Caregivers of people with learning disabilities and their experiences of communicating with healthcare professionals

Peta Jane Greaves*, Meaghan Grabrovaz, Sam Browning, Andrew Gibson, Petra Mandysova, Julie Alderson, Alison Steven

*Corresponding author for this work

Research output: Contribution to journalArticlepeer-review

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Background Communication challenges are a recognised factor in the inequalities that people with learning disabilities experience in their access to, and use of, healthcare services. People with learning disabilities are often assisted in their interactions with healthcare professionals by a caregiver, whether paid or unpaid.
Aim To understand the experiences of caregivers who support people with learning disabilities in their encounters with healthcare professionals in settings such as general practice surgeries, emergency departments, hospital outpatient departments and hospital wards.
Method Paid and unpaid caregivers from different care environments were recruited using convenience and purposive sampling. Semi-structured interviews with 33 caregivers were conducted remotely, transcribed and thematically analysed.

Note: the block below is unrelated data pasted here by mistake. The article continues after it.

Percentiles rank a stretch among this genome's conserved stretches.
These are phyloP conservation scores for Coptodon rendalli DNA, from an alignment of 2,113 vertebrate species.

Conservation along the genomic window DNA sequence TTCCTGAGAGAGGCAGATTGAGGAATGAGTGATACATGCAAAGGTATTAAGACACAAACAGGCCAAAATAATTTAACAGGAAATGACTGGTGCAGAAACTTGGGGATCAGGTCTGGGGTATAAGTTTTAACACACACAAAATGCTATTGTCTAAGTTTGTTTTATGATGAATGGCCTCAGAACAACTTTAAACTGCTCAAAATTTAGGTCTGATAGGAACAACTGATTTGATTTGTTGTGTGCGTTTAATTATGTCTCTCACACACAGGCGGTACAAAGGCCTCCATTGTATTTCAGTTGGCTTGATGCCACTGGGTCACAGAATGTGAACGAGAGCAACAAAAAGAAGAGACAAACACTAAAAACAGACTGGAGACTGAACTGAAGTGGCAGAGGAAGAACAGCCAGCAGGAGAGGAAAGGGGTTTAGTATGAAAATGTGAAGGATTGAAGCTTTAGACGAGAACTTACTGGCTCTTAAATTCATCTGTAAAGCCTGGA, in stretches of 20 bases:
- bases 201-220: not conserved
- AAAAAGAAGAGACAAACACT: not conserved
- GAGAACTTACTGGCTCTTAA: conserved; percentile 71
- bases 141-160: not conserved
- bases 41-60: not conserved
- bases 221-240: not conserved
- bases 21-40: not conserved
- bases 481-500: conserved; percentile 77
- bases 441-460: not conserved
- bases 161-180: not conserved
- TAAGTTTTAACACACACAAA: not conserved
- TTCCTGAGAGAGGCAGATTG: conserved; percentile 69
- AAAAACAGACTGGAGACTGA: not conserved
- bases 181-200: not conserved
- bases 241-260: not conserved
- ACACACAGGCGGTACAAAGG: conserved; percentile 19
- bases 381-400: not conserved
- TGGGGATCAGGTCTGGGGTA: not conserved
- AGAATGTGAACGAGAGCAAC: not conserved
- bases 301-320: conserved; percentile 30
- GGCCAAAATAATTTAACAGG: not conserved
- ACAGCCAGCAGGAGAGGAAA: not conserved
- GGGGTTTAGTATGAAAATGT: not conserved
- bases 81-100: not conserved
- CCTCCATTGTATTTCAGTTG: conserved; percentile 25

Findings Six themes emerged from the data and this article focuses on one of them: caregivers’ status, skills and knowledge. Participants explained that healthcare professionals often did not listen to them, did not recognise their skills and discounted their insights. Participants also felt that their caregiver role was misunderstood and that they were often labelled as ‘anxious’ or ‘pushy’.
Conclusion Many people with learning disabilities need their caregiver to participate in clinical consultations, but healthcare professionals do not engage with caregivers in a way that enables
them to contribute fully.
Original languageEnglish
Pages (from-to)25-33
Number of pages9
JournalLearning Disability Practice
Issue number5
Early online date13 Apr 2023
Publication statusPublished - 5 Oct 2023

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